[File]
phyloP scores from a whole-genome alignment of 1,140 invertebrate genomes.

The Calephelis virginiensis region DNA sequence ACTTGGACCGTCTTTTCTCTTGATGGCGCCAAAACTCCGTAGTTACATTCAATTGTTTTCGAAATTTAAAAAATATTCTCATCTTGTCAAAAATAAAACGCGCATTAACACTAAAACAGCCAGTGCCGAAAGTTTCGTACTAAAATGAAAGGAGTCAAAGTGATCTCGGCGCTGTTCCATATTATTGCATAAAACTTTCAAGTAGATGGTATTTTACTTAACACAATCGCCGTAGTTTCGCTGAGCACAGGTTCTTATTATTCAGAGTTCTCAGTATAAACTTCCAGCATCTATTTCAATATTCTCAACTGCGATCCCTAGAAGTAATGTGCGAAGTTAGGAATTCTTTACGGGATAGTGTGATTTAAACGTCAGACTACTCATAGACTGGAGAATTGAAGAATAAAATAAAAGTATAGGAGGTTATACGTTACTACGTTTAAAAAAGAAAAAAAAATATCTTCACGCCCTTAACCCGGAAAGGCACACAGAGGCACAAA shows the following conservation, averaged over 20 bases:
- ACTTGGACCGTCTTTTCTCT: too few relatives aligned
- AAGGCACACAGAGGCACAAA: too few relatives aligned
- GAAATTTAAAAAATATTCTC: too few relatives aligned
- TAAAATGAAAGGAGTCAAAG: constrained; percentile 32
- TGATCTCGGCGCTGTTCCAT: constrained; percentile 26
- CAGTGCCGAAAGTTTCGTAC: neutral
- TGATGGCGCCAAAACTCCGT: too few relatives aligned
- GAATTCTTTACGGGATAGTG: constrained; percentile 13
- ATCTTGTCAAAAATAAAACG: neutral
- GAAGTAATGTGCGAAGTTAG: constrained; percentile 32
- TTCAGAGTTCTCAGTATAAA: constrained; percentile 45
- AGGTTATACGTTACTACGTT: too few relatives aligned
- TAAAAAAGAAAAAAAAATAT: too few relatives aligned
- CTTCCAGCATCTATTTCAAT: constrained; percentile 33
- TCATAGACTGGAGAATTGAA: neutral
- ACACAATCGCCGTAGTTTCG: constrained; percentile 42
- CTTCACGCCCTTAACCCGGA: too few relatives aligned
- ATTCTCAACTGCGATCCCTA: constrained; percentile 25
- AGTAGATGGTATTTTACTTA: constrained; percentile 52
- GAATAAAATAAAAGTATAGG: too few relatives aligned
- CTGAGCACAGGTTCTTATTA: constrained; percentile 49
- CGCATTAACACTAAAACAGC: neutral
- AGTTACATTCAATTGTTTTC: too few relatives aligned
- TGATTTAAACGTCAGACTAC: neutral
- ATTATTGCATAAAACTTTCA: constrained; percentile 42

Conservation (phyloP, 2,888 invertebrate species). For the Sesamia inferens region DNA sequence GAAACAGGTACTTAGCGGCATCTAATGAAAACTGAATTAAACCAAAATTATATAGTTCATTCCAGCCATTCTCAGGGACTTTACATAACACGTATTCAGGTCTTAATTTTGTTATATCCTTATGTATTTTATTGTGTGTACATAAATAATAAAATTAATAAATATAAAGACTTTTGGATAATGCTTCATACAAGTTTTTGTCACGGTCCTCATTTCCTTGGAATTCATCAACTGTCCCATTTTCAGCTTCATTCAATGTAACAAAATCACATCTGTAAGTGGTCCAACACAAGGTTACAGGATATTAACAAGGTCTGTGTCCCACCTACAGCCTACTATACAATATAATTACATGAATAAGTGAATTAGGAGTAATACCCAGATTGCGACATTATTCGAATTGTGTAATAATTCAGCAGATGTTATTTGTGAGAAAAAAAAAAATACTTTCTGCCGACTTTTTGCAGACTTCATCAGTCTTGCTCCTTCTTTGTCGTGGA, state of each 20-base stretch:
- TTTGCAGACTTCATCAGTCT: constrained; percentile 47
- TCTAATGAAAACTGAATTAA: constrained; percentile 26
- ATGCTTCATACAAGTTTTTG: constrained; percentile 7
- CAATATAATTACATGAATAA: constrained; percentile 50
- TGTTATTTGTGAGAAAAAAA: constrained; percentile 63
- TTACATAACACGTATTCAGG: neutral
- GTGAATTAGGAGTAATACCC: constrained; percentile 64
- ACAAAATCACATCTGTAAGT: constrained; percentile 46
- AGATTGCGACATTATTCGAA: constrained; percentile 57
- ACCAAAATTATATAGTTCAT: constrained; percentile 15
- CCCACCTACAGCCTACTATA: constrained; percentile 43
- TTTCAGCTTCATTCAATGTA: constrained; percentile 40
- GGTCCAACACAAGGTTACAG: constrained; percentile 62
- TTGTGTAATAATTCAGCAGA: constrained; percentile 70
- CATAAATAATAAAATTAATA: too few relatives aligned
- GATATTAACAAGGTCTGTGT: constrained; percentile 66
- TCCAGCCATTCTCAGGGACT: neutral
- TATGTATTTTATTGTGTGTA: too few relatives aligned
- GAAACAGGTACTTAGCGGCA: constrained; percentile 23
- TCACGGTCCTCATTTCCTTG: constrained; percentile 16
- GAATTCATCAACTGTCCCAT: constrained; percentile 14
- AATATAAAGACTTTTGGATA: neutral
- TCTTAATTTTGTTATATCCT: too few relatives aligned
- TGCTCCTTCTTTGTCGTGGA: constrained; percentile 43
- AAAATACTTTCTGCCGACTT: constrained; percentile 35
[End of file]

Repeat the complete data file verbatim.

phyloP scores from a whole-genome alignment of 1,140 invertebrate genomes.

The Calephelis virginiensis region DNA sequence ACTTGGACCGTCTTTTCTCTTGATGGCGCCAAAACTCCGTAGTTACATTCAATTGTTTTCGAAATTTAAAAAATATTCTCATCTTGTCAAAAATAAAACGCGCATTAACACTAAAACAGCCAGTGCCGAAAGTTTCGTACTAAAATGAAAGGAGTCAAAGTGATCTCGGCGCTGTTCCATATTATTGCATAAAACTTTCAAGTAGATGGTATTTTACTTAACACAATCGCCGTAGTTTCGCTGAGCACAGGTTCTTATTATTCAGAGTTCTCAGTATAAACTTCCAGCATCTATTTCAATATTCTCAACTGCGATCCCTAGAAGTAATGTGCGAAGTTAGGAATTCTTTACGGGATAGTGTGATTTAAACGTCAGACTACTCATAGACTGGAGAATTGAAGAATAAAATAAAAGTATAGGAGGTTATACGTTACTACGTTTAAAAAAGAAAAAAAAATATCTTCACGCCCTTAACCCGGAAAGGCACACAGAGGCACAAA shows the following conservation, averaged over 20 bases:
- ACTTGGACCGTCTTTTCTCT: too few relatives aligned
- AAGGCACACAGAGGCACAAA: too few relatives aligned
- GAAATTTAAAAAATATTCTC: too few relatives aligned
- TAAAATGAAAGGAGTCAAAG: constrained; percentile 32
- TGATCTCGGCGCTGTTCCAT: constrained; percentile 26
- CAGTGCCGAAAGTTTCGTAC: neutral
- TGATGGCGCCAAAACTCCGT: too few relatives aligned
- GAATTCTTTACGGGATAGTG: constrained; percentile 13
- ATCTTGTCAAAAATAAAACG: neutral
- GAAGTAATGTGCGAAGTTAG: constrained; percentile 32
- TTCAGAGTTCTCAGTATAAA: constrained; percentile 45
- AGGTTATACGTTACTACGTT: too few relatives aligned
- TAAAAAAGAAAAAAAAATAT: too few relatives aligned
- CTTCCAGCATCTATTTCAAT: constrained; percentile 33
- TCATAGACTGGAGAATTGAA: neutral
- ACACAATCGCCGTAGTTTCG: constrained; percentile 42
- CTTCACGCCCTTAACCCGGA: too few relatives aligned
- ATTCTCAACTGCGATCCCTA: constrained; percentile 25
- AGTAGATGGTATTTTACTTA: constrained; percentile 52
- GAATAAAATAAAAGTATAGG: too few relatives aligned
- CTGAGCACAGGTTCTTATTA: constrained; percentile 49
- CGCATTAACACTAAAACAGC: neutral
- AGTTACATTCAATTGTTTTC: too few relatives aligned
- TGATTTAAACGTCAGACTAC: neutral
- ATTATTGCATAAAACTTTCA: constrained; percentile 42

Conservation (phyloP, 2,888 invertebrate species). For the Sesamia inferens region DNA sequence GAAACAGGTACTTAGCGGCATCTAATGAAAACTGAATTAAACCAAAATTATATAGTTCATTCCAGCCATTCTCAGGGACTTTACATAACACGTATTCAGGTCTTAATTTTGTTATATCCTTATGTATTTTATTGTGTGTACATAAATAATAAAATTAATAAATATAAAGACTTTTGGATAATGCTTCATACAAGTTTTTGTCACGGTCCTCATTTCCTTGGAATTCATCAACTGTCCCATTTTCAGCTTCATTCAATGTAACAAAATCACATCTGTAAGTGGTCCAACACAAGGTTACAGGATATTAACAAGGTCTGTGTCCCACCTACAGCCTACTATACAATATAATTACATGAATAAGTGAATTAGGAGTAATACCCAGATTGCGACATTATTCGAATTGTGTAATAATTCAGCAGATGTTATTTGTGAGAAAAAAAAAAATACTTTCTGCCGACTTTTTGCAGACTTCATCAGTCTTGCTCCTTCTTTGTCGTGGA, state of each 20-base stretch:
- TTTGCAGACTTCATCAGTCT: constrained; percentile 47
- TCTAATGAAAACTGAATTAA: constrained; percentile 26
- ATGCTTCATACAAGTTTTTG: constrained; percentile 7
- CAATATAATTACATGAATAA: constrained; percentile 50
- TGTTATTTGTGAGAAAAAAA: constrained; percentile 63
- TTACATAACACGTATTCAGG: neutral
- GTGAATTAGGAGTAATACCC: constrained; percentile 64
- ACAAAATCACATCTGTAAGT: constrained; percentile 46
- AGATTGCGACATTATTCGAA: constrained; percentile 57
- ACCAAAATTATATAGTTCAT: constrained; percentile 15
- CCCACCTACAGCCTACTATA: constrained; percentile 43
- TTTCAGCTTCATTCAATGTA: constrained; percentile 40
- GGTCCAACACAAGGTTACAG: constrained; percentile 62
- TTGTGTAATAATTCAGCAGA: constrained; percentile 70
- CATAAATAATAAAATTAATA: too few relatives aligned
- GATATTAACAAGGTCTGTGT: constrained; percentile 66
- TCCAGCCATTCTCAGGGACT: neutral
- TATGTATTTTATTGTGTGTA: too few relatives aligned
- GAAACAGGTACTTAGCGGCA: constrained; percentile 23
- TCACGGTCCTCATTTCCTTG: constrained; percentile 16
- GAATTCATCAACTGTCCCAT: constrained; percentile 14
- AATATAAAGACTTTTGGATA: neutral
- TCTTAATTTTGTTATATCCT: too few relatives aligned
- TGCTCCTTCTTTGTCGTGGA: constrained; percentile 43
- AAAATACTTTCTGCCGACTT: constrained; percentile 35